Threats to a nation’s comfort zone

The White Australia policy did have a good motive. It was intended to keep the nation white and British, while no man would disdain any kind of work, and would be well paid. The worker thus stood tall, equal to everyone else. Such an approach is surely worth emulating elsewhere. See chapter 1 in ‘Musings at Death’s Door.’

So, evolved the ‘fair-go’ ethos of the nation. Apparently, this philosophy did not then apply to the indigene, or anyone else – including the ‘ABC’, the Australia-born Chinese who had been in the country for generations.

When I arrived, many of the locals seemed to be in some fear of the ‘yellow hordes from the North’ who would invade them any day, the foreign faiths surrounding them, and (I kid you not) invasion by the Martians. So, there it was – a century and a half of discomfort, overlaid by a borrowed mantle of Christian colonial superiority. There was generally no guilt about the indigene (‘Why can’t they be like us?’). All this was fed by a popular racist periodical, now defunct.

The impacts of the coincidental arrival of Europeans and Asian students on Australians is discussed in my ezine articles on culture shocks (www.ezinearticles.com) and my website (www.dragonraj.com). To be fair, it has to be accepted that one cannot flood a nation with foreigners to a large extent or for ever. My sympathies were with the Anglo-Australians whose comfort zone had been shaken, as I had been sympathetic to the Malays whose land was filled by a large variety of other Asians by the British.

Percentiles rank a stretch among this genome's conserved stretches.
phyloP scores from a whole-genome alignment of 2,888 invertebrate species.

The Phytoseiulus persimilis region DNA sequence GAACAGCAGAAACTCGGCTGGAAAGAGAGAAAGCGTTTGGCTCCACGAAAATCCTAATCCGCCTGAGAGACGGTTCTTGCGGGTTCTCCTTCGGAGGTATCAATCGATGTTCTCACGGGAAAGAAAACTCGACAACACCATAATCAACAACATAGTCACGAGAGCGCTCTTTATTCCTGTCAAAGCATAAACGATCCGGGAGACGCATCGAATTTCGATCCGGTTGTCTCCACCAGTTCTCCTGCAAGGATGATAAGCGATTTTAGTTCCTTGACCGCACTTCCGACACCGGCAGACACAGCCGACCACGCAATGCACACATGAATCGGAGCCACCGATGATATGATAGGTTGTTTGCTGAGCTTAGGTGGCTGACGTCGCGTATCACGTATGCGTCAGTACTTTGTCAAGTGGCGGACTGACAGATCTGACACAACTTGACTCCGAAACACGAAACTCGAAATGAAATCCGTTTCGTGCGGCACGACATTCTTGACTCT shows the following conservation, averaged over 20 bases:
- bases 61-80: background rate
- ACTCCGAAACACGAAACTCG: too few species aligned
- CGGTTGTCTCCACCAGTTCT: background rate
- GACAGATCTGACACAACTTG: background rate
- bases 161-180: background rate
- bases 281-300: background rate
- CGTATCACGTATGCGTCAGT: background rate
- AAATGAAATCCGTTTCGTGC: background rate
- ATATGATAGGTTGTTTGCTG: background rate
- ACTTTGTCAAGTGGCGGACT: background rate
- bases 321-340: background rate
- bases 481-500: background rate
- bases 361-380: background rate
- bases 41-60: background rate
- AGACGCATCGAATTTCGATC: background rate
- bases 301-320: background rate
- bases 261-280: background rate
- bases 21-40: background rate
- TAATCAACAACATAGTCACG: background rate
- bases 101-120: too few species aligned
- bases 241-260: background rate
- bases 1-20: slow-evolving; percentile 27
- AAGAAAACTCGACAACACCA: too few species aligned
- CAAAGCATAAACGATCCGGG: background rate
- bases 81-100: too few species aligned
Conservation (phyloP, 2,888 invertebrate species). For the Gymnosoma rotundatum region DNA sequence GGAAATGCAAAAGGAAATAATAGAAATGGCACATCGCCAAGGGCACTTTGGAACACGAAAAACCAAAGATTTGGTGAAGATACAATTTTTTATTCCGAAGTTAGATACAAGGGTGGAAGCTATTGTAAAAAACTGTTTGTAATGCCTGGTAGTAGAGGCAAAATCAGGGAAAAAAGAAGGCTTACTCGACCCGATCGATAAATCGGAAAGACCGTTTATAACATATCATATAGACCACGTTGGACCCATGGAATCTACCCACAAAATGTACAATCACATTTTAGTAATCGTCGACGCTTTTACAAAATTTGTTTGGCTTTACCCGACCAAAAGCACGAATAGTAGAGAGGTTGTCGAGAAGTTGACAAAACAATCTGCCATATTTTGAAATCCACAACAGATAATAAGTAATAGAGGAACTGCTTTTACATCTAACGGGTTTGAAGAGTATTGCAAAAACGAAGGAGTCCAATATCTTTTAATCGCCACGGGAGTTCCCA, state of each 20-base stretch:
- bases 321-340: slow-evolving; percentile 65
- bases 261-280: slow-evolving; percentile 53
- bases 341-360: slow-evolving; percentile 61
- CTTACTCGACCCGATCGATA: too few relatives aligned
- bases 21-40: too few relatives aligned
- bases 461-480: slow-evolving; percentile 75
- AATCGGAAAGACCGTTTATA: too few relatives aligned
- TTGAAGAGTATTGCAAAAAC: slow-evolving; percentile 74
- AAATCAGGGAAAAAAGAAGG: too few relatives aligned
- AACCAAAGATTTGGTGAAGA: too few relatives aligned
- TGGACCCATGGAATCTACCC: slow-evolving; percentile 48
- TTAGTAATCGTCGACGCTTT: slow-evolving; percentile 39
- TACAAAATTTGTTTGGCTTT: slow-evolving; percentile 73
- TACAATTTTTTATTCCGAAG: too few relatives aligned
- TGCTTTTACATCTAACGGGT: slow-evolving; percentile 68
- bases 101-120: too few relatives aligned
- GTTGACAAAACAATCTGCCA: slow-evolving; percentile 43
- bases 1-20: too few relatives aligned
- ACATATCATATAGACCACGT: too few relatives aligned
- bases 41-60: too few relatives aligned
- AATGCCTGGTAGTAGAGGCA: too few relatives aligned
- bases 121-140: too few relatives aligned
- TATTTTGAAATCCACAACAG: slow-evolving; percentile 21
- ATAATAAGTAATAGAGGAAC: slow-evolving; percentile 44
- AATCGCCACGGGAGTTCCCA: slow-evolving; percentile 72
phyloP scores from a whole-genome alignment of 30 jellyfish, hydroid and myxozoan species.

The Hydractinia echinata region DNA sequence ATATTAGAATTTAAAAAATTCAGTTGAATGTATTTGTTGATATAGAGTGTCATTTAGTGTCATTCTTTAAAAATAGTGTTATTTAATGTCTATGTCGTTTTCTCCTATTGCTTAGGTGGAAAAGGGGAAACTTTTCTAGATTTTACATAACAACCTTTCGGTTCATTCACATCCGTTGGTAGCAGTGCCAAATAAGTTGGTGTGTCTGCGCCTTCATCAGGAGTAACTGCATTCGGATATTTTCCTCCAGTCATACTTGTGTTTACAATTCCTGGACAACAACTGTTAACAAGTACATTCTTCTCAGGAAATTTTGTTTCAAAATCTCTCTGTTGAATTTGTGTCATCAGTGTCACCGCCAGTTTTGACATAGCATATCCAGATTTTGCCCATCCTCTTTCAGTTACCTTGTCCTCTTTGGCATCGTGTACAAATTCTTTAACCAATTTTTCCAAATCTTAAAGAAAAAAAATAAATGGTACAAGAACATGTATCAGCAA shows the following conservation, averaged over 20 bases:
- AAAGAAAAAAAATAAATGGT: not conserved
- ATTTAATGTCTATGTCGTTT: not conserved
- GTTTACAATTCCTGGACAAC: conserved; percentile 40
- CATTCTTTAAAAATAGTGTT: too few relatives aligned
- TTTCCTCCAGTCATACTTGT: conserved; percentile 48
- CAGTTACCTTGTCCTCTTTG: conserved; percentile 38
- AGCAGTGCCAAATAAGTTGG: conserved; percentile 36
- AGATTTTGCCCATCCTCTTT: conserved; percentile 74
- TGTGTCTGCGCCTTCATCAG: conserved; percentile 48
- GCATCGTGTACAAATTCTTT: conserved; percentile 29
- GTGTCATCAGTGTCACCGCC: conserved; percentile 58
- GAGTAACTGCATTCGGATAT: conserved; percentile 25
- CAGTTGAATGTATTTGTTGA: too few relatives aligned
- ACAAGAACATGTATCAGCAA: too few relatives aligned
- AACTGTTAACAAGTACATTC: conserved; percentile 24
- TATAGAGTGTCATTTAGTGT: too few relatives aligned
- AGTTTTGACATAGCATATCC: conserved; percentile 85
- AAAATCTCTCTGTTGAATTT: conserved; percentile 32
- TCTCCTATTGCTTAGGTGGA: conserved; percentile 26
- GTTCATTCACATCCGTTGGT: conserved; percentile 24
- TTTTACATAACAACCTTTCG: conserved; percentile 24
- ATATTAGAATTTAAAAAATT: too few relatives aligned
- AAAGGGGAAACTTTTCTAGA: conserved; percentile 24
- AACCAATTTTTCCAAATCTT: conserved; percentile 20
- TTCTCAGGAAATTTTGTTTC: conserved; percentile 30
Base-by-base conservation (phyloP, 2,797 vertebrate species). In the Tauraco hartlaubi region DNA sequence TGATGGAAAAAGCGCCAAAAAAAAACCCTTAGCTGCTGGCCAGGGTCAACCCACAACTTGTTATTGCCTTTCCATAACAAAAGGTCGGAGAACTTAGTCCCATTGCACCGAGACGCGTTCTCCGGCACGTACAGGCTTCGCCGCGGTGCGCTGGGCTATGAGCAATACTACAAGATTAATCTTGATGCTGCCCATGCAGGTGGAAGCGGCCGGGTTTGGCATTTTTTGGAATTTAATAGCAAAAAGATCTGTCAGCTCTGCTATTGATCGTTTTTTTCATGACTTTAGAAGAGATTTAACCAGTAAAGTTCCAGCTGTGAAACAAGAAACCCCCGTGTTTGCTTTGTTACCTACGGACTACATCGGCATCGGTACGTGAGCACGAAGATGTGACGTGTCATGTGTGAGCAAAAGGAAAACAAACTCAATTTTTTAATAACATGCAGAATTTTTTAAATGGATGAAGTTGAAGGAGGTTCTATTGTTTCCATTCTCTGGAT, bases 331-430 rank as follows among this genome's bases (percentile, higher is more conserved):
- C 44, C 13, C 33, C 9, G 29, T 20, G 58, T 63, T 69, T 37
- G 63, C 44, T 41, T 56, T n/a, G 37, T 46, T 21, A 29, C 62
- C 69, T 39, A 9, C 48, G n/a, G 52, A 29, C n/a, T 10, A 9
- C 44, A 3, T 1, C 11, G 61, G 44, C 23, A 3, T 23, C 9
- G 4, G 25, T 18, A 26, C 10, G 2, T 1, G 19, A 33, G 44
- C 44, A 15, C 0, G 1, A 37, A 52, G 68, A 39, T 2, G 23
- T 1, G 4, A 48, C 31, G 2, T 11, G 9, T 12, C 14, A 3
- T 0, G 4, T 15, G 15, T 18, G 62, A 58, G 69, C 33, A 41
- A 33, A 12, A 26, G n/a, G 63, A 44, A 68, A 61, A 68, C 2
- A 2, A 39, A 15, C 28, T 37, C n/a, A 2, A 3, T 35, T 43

The British established rubber estates in Malaya with Indian labour, tin mines with Chinese labour, and civil administration with Ceylonese like my father; the latter brought in more than an adequate command of the English language. Today, the Malays have regained control of their land, unlike the Australian indigenes who have yet to be empowered. In the meanwhile, the Chinese are reported to be buying up Australian assets most rapidly. More change is clearly afoot!